Recently I met a nursing student who was doing her rotations on the labor and delivery floor. She was gracious enough to listen to my story about Caleb's stillbirth. After she left it got me thinking about the need to train nurses. Maybe they are already being trained, I'm not sure, but I do know that I would want to share the following things with them.
We were very lucky to have had GREAT nurses when we delivered Caleb. In fact the nurse that actually helped deliver him has become a good friend. She walked with me throughout Abigail's pregnancy and then came back to help with Abigail's delivery.
She was truly such a bright light in the midst of our darkness. Because of her and so many other nurses that cared for us, here is what I would tell new nursing students when dealing with a stillbirth:
- Say the baby's name. Our nurses always called him Caleb and never just "the baby." The simple gesture of calling him by name showed me that they really saw him as a person even though he was dead. I loved hearing his name and felt like they knew him too since they were all calling him by name.
-Do the "normal" things. One of our nurses wrote Caleb's weight and height on the white board just like you would for a live baby. We took a picture of it and to this day its one of my favorite things to look at. Because it was "normal." So much of our experience was not normal so to have this one little gem in writing was a big deal.
-Tell them about Now I Lay Me Down to Sleep. Often times a nurse is bound by hospital rules and cannot inform the patients about this incredible service. That's fine-if you cannot tell them, find someone who can! Our midwife was not under the same "rules" and was able to pass along NILMDTS information to us. EVEN if you or the other nurses take pictures of the baby later on, please still call NILMDTS. These are taken by professional photographers and from what I have seen are always better than the ones taken by the nurses (no offense to the nurses, but the photographers usually have better equipment and training).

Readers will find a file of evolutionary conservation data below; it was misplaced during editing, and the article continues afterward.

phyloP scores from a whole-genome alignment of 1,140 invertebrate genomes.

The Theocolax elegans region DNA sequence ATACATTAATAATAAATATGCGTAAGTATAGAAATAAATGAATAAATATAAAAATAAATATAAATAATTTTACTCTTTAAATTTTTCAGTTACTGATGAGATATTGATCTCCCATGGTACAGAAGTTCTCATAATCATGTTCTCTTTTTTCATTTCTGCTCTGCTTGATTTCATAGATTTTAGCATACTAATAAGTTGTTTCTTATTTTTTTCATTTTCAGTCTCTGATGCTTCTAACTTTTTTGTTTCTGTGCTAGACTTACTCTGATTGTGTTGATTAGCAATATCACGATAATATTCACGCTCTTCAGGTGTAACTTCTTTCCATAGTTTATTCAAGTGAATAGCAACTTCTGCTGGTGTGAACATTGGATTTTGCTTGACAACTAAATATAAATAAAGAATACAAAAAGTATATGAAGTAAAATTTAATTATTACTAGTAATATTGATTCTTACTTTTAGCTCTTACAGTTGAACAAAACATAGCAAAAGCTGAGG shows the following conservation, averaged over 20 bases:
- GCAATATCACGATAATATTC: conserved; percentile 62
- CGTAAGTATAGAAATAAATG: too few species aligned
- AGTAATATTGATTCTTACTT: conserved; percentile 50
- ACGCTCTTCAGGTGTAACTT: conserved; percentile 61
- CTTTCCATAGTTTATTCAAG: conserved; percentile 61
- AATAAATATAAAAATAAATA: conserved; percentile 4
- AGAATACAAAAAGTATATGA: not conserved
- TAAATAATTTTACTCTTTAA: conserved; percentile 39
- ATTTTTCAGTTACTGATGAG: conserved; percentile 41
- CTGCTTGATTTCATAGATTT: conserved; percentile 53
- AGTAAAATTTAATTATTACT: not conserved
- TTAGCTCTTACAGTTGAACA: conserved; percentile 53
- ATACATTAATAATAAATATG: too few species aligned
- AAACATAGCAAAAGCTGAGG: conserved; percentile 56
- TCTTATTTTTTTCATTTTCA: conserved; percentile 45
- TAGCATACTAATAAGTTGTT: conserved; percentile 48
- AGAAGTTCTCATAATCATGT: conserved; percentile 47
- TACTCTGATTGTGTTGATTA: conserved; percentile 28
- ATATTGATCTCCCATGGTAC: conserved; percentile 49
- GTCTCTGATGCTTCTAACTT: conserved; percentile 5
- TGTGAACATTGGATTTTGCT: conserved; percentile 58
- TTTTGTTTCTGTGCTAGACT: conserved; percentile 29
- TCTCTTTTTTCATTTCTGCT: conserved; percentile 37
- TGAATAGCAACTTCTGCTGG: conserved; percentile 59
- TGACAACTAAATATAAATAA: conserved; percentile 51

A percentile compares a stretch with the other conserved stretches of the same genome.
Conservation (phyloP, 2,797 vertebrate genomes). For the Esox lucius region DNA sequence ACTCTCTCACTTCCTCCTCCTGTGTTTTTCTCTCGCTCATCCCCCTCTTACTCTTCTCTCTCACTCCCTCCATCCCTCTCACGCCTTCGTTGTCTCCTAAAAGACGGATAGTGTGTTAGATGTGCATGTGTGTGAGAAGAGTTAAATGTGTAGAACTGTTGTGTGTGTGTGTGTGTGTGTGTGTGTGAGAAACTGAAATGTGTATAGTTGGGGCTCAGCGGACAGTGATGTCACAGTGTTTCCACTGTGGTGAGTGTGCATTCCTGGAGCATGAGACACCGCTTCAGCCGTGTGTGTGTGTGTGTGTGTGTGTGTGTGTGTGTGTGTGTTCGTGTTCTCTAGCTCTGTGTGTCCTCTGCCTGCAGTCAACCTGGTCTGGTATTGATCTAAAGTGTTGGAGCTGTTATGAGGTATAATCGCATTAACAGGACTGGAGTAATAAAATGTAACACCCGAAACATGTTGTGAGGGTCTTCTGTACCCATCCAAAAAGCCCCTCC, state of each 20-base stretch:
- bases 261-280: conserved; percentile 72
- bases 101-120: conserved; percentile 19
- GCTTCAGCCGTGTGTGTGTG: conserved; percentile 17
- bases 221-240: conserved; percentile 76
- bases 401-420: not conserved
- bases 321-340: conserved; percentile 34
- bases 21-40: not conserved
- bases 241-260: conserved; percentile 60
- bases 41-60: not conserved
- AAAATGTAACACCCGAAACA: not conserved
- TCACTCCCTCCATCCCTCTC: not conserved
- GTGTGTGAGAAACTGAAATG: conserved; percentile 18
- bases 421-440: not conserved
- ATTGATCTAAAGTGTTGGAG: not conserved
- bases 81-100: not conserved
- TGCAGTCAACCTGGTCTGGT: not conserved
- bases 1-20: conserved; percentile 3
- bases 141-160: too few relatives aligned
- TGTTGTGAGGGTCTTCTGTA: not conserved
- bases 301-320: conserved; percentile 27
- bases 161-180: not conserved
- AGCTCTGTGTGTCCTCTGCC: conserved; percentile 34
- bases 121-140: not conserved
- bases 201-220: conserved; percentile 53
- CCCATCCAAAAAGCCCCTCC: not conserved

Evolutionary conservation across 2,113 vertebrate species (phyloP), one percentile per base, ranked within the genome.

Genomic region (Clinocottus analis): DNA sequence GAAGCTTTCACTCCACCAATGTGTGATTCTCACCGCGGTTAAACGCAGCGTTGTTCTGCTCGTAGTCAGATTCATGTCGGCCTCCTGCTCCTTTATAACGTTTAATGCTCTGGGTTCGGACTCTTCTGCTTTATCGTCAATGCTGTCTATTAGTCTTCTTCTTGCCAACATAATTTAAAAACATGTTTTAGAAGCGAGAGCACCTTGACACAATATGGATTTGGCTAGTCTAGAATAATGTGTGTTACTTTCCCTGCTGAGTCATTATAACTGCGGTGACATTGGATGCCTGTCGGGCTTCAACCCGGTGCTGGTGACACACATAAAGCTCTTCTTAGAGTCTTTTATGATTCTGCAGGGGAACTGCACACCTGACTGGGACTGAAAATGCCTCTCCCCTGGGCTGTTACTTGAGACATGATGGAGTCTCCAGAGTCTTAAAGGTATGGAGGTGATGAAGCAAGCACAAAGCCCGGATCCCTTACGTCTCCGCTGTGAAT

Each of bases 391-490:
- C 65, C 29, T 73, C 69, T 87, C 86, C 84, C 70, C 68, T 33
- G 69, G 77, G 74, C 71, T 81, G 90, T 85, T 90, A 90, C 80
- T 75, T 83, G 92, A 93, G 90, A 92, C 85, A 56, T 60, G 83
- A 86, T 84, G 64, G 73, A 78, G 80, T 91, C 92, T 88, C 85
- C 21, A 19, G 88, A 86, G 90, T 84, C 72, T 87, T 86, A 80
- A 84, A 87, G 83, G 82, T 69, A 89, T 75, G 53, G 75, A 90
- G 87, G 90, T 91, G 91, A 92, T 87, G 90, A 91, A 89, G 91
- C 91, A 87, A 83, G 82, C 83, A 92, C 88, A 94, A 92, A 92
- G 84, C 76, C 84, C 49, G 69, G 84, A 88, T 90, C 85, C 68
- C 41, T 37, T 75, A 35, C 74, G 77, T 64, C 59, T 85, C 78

-It's ok to show some emotion. Right before Caleb was born I remember seeing a tear slide down our nurse's cheek. It meant so much that she was sad too. Obviously she kept it together during her shift so that she could do her job, but showing some emotion is never a bad thing. It made me love her all the more.
-Send them home with as many resources as you can give them. This might be your only chance to give them information on support groups, meetings, anything that can help. Even if they do not want it now, let them know that later on they may want it and send it with them anyways.
-If there is a funeral or visitation for the baby-go to it. I did not see the nurses myself at Caleb's funeral but I saw that they signed the guest book. It meant so much to me that they would go out of their way to honor my child in this way. If you can't make the funeral, sending a card in the mail is a nice gesture to let them know you are still thinking of them.
-Pray for them
Nurses have the ability to make a terrible situation a little less terrible. I'm so grateful to our nurses and each year on Caleb's birthday we bring treats back to the hospital to say thank you for the fantastic job they did helping us through. Thank you to all nurses who cry with us, help us, and walk with us through our loss.